Some days ago i posted an image rendered with Luxrender, an open source render engine. As always when rendering, i thought about buying a faster, better computer. As this is bad for the environment (and i do not have the money) i decided to use cloud computing. After some researching i found some pretty obscure instructions on how to use Amazon EC2 as a render farm. Fighting with these for quite along time i hope i can provide you a simple step by step guide on how to use Luxrender on Amazon EC2.
Amazon EC2 is a big bunch of servers, of which you can buy computing power as you need it. It is commercial, but as long as you don’t use it for really huge projects costs are quite low. Right now you can even test it a whole year for free, as long as you just use the smallest chunk of ressources that is available. During this guide i use the free ressources, so if you stick tightly to my instructions you should be able to avoid being charged anything. After setting everything the right way and get it running, you can easily switch to a big server to render your stuff blazingly fast.
To be able to use Luxrender on an EC2 Server i had to build it for a Server. The build instructions i found in the Luxrender Wiki are quite specific, but they are for the Desktop Ubuntu. There are quite a few things that are different on a server, but it is not too complicated. This post is about getting an Ubuntu server that later on can be used as a machine in our EC2 render farm.
Register for an Amazon EC2 account
You need a credit card for that. You won’t be charged anything, until you start using computing power. I will tell you when we reach that point, so you can drop out if you want to. Go to
and register. The process is quite straightforward, so i won’t describe it in detail. When you have an account, log in.
Set up an AMI (Amazon Machine Image)
To get a server running, the use of one of Canonicals Amazon AMIs is a good idea, as they are stripped down to the necessary minimum with just a few add ons for EC2. Go to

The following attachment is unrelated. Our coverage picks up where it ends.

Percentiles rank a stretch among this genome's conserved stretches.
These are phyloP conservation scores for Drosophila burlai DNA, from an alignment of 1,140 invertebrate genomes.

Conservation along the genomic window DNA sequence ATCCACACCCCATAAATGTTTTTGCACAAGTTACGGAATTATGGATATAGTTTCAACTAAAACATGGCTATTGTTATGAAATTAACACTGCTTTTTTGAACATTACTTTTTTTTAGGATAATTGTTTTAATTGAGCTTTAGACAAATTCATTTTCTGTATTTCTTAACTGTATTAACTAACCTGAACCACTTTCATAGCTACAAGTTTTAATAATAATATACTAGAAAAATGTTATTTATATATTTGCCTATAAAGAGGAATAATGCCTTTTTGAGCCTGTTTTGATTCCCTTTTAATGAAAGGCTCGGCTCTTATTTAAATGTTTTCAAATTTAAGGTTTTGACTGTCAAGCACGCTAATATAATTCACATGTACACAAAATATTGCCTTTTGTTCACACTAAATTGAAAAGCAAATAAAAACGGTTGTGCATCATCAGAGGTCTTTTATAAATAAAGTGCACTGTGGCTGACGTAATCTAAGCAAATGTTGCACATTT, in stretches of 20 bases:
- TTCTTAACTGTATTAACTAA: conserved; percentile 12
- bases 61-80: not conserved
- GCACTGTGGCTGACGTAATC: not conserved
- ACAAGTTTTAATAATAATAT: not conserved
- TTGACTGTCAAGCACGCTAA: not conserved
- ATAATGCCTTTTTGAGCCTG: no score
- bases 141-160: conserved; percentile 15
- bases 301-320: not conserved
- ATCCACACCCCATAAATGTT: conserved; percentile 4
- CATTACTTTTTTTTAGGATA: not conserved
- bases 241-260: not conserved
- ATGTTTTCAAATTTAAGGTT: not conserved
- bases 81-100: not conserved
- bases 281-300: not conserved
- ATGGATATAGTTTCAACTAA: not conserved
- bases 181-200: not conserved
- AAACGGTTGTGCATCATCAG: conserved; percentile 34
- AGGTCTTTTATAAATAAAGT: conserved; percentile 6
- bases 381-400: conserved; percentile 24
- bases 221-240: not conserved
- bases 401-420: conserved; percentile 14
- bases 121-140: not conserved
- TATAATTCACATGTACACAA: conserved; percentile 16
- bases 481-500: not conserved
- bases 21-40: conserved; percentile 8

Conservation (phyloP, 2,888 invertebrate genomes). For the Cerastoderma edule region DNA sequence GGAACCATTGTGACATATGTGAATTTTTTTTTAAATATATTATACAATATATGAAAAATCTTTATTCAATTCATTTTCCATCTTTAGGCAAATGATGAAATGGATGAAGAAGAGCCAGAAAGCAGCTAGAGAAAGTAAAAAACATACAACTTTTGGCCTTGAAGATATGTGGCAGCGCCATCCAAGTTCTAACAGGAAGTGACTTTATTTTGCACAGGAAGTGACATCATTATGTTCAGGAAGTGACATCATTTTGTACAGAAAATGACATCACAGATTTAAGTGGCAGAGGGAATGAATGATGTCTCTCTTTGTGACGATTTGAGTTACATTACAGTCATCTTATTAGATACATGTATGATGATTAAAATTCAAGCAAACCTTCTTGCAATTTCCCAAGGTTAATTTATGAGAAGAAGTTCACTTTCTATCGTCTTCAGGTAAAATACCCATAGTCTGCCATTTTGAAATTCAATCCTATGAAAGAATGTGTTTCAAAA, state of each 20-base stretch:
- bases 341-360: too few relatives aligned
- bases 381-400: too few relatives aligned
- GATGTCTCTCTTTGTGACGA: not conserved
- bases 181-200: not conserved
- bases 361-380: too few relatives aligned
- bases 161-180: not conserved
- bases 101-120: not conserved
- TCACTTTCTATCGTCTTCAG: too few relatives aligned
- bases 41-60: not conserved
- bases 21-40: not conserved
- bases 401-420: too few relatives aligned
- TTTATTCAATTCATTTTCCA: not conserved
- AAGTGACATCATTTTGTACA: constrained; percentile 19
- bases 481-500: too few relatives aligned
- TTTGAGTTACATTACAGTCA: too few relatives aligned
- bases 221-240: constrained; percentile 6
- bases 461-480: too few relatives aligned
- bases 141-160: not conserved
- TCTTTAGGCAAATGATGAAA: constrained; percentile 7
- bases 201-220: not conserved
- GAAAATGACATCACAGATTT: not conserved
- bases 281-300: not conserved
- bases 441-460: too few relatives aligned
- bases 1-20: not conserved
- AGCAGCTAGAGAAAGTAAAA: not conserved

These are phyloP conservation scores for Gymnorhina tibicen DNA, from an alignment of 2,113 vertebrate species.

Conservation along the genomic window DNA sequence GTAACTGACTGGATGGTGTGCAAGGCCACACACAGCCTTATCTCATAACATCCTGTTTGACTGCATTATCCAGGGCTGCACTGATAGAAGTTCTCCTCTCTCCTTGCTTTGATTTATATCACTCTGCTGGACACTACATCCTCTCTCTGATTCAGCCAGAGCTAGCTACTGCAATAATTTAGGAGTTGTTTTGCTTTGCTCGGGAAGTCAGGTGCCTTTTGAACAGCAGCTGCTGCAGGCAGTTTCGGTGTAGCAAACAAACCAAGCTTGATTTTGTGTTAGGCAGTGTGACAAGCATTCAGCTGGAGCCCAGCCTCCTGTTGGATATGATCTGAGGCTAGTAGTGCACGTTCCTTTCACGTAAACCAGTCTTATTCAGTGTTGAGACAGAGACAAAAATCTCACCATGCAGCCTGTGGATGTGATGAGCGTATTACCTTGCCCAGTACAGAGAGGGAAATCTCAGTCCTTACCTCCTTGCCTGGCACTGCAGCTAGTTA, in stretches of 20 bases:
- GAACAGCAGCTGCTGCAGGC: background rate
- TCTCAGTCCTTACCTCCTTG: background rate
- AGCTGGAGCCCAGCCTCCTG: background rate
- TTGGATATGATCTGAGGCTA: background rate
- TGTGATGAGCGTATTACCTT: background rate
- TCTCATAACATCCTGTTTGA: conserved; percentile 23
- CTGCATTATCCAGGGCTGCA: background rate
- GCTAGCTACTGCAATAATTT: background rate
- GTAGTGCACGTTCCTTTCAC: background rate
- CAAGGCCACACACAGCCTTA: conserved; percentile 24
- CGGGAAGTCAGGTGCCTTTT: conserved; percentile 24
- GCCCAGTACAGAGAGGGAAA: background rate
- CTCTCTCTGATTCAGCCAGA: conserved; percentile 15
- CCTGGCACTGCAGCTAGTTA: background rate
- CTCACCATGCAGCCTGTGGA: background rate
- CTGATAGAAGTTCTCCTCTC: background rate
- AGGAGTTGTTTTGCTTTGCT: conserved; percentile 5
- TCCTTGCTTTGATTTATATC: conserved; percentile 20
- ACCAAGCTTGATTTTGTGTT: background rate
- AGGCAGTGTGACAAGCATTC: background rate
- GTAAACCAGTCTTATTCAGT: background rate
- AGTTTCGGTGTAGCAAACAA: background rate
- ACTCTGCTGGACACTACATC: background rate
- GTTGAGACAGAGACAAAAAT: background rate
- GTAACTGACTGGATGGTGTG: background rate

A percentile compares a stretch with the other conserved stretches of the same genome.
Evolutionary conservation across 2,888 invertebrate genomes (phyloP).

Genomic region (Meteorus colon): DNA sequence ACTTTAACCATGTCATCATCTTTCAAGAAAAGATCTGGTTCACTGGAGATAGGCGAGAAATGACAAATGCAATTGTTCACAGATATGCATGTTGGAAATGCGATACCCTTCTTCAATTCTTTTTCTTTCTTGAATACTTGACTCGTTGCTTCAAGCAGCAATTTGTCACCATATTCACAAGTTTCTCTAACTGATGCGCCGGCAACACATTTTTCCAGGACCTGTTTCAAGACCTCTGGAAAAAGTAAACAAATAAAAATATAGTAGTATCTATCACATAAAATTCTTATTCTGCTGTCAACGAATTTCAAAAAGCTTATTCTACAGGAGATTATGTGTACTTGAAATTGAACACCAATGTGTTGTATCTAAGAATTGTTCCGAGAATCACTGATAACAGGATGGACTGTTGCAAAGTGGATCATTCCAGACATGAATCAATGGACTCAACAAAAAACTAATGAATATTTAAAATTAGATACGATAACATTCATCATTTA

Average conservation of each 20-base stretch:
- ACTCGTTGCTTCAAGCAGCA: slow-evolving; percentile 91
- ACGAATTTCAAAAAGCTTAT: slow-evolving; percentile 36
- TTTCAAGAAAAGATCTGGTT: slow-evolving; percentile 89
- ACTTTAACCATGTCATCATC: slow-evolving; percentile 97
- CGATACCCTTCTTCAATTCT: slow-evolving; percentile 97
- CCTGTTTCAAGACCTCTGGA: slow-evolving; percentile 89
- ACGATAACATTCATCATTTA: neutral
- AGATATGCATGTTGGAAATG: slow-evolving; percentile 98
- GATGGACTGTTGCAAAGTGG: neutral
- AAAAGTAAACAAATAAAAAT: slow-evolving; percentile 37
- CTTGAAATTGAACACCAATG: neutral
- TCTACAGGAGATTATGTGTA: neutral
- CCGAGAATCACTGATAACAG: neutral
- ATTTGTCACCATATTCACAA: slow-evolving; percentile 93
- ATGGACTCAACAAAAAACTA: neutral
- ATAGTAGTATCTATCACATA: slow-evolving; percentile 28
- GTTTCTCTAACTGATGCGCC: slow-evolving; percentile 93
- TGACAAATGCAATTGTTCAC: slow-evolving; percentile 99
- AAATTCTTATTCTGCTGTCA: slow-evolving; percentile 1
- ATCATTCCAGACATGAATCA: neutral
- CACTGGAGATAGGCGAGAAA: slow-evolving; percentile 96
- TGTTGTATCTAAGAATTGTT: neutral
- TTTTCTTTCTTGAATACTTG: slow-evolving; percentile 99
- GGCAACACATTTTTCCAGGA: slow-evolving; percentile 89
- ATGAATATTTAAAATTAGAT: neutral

where a good overview of the latest Ubuntu Machine Images available for EC2 is online. Here click on the zone you want to work in, ie.
Now you get a list of the available Ubuntu AMI’s. I recommend using an Amazon t1.micro instance for experimenting with the instructions below, as you have 750 hours of micro instances for free each month in the first year. That way you still won’t be charged anything. The smaller (and cheaper or free) EC2 instances are 32bit, so i recommend using
Ubuntu 10.04 LTS Lucid, EBS Boot, server 32bit
Clicking on that link get’s you to the Amazon EC2 launch dialog for that machine. You still are not being charged anything, as you do not use computing power yet, even if you clicked on 64bit. Now choose your instance type – preferably
Go through the dialogs, you can safely skip the tags page. On the create keypair page choose
Create a new Key Pair
Enter a name and download the keypair – and remember where you safe that file!. Then proceed to the firewall tab.
Create a new Security Group
You need to add ports 22 and 18018 in your security group, as 18018 this is the port that Luxrender uses to communicate. Without port 22 you would not be able to talk to the server at all.
Create a new rule -> Custom TCP rule -> Port Range: 22 -> + Add Rule
Create a new rule -> Custom TCP rule -> Port Range: 18018 -> + Add Rule
When you have done this, proceed and you get to a summary of your setup. It should contain the following information:
|Number of Instances:||1|
|Availability Zone:||No Preference|
|Instance Type:||Micro (t1.micro)|
|Instance Class:||On Demand|
|Kernel ID:||Use Default|
|RAM Disk ID:||Use Default|
|Key Pair Name:||your-key-pair-name|
You can still change this data, if you want to. If you are content, you can launch your instance now. Be aware that from now on Amazon will charge you with their current fees for the EC2 web service. Right now, Dec 2011, you won’t be charged anything if you just run a single t1.micro instance. That’s it. You have an Ubuntu server up and running, ready for being fed with Luxrender.
Stop your Instance
For now we take a break and stop the server to stop Amazon from earning money. Go to the Amazon AWS Console. In the block “My Ressources” click on
and you get to an overview of your running instances. To stop one right-click it and select
Do not terminate your instance, as this would mean the whole instance would be deleted by AWS. You would not be able to restart it.
Amazon EC2 charges fees, depending on computation power and storage space you use. The fees are pretty low, as long as you just use the service for a few hours, as needed for rendering. But they can sum up if you forget to stop or terminate your instances. A few hints to avoid that:
- If you stop working, shut down your EC2 instance or stop it, using the Amazon AWS console. See the last paragraph above for how to do this.
- If you start over with a new instance be sure to terminate your old one, as you will exceed the free storage limit if you build 2 instances simultaneously. This is not too expensive, it would cost a few cents up to a few euros, but intention here is to stay free until we really need power